Here are some starting places for study at ATLA this week. If you are the graduate of an accredited U.S. theological school, you may have free access to these articles through your school. Check ATLAS access options. You can find full lists of ATLAS recommended articles for this week at The Text This Week's page for this week's texts.
Proper 26C / Ordinary 31C / Pentecost +23
October 31, 2010
Habakkuk 1:1-4; 2:1-4
A 2007 “Between Text & Sermon” article from Interpretation. “In the prayer of Hab 3:1-19, the prophet petitions YHWH "to remember mercy" (3:2, raKem) in an unforgettable vision of the Holy One's coming—a passage that no Sunday lectionary ever uses and an omission that causes me to wonder. The prophet, the nations, and the entire cosmos are deeply shaken at the coming of YHWH to save the anointed covenant people (3:13). Yet Habakkuk waits quietly for this promised day of calamity to come upon the enemy (3:16; cf. the judgments against the various groups, 2:4^15), vowing, "Though the fig tree does not blossom, and no fruit is on the vines; though the produce of the olive fails and the fields yield no food; though the flock is cut off from the fold and there is no herd in the stalls, yet I will rejoice in the LORD; I will exult in the God of my salvation" (3:17-18). Habakkuk teaches us to wait and to survive with joy. Though the community is in disarray and the nations threaten destruction, fidelity and faith give this prophet the vision and courage to call God to action.”
“And what of those of us whose home is the immigrants' foreign land? How might this metaphor reshape the moral imagination of us "captors" who offer (or benefit from) labor without dignity and opportunity without hope? Perhaps it could awaken a deeper empathy for those who struggle to make sense of a world turned on its head, as well as stimulating more direct action on their behalf…”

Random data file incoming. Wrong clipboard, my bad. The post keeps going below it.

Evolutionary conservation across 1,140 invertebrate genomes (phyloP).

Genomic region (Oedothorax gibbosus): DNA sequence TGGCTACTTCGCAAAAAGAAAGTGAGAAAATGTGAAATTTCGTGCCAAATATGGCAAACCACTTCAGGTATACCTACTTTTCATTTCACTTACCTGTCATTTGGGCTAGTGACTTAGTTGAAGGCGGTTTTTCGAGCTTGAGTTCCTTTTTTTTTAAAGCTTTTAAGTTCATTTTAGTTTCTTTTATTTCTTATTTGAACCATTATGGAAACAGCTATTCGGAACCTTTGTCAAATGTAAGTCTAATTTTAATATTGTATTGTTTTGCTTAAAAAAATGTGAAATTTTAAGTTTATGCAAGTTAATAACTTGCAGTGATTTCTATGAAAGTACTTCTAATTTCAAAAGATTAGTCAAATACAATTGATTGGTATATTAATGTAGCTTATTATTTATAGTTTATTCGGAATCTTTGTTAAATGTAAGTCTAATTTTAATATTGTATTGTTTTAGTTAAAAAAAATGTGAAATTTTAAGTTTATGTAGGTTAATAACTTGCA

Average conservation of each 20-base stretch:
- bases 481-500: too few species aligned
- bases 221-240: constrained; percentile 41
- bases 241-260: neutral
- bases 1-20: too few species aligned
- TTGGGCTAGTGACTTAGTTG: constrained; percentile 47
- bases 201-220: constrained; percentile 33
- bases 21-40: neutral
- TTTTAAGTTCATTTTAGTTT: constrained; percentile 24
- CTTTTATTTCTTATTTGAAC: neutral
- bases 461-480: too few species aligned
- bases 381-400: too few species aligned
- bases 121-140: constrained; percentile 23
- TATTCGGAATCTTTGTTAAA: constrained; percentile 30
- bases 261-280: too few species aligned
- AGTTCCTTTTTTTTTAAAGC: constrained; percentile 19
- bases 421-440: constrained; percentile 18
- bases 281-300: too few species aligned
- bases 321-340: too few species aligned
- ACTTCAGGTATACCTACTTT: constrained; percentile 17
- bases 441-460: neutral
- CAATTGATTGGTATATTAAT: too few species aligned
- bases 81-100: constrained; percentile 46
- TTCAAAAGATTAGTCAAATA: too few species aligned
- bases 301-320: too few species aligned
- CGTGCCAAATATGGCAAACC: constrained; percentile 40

2 Thessalonians 1:1-12
“An ethics of imitation risks trivializing, aggrandizing, and homogenizing the company of disciples. Should followers of Jesus even try to walk this way?”
“Salvation is not about the good or bad labels by which we are known to ourselves or others.”
“Grace can come only with repentance, and by allowing ourselves to be exposed to the wounds of the world.”
Yamasaki, Gary, "Point of View in a Gospel Story: What Difference Does It Make? Luke 19:1-10 as a Test Case," Journal of Biblical Literature, 2006.
EBSCO ATLASerials, Religion Collection
EBSCO ATLA Religion Database with ATLASerials
“An examination of the way in which point of view is manipulated in this episode reveals something quite rare: an account involving Jesus in which he is never the carrier of point of view. Rather, the account is carefully crafted to maintain Zacchaeus in that role for all but a brief moment in the middle of the passage.”
“But while the justification of the ungodly may be the soteriological climax of the event of justification it is not its goal. The "telos," as Stuhlmacher goes on to explain, "lies in the achievement of God's justice in heaven and on earth, that is, the reconciliation of the cosmos and the establishment of the basileia tou theou (cf. I Cor 15:28).ms This is the news which the preacher of the divine Word of justification is called to preach, the final judgment of God let out in favor of the ungodly. Nothing other and nothing less, for nothing else will do.”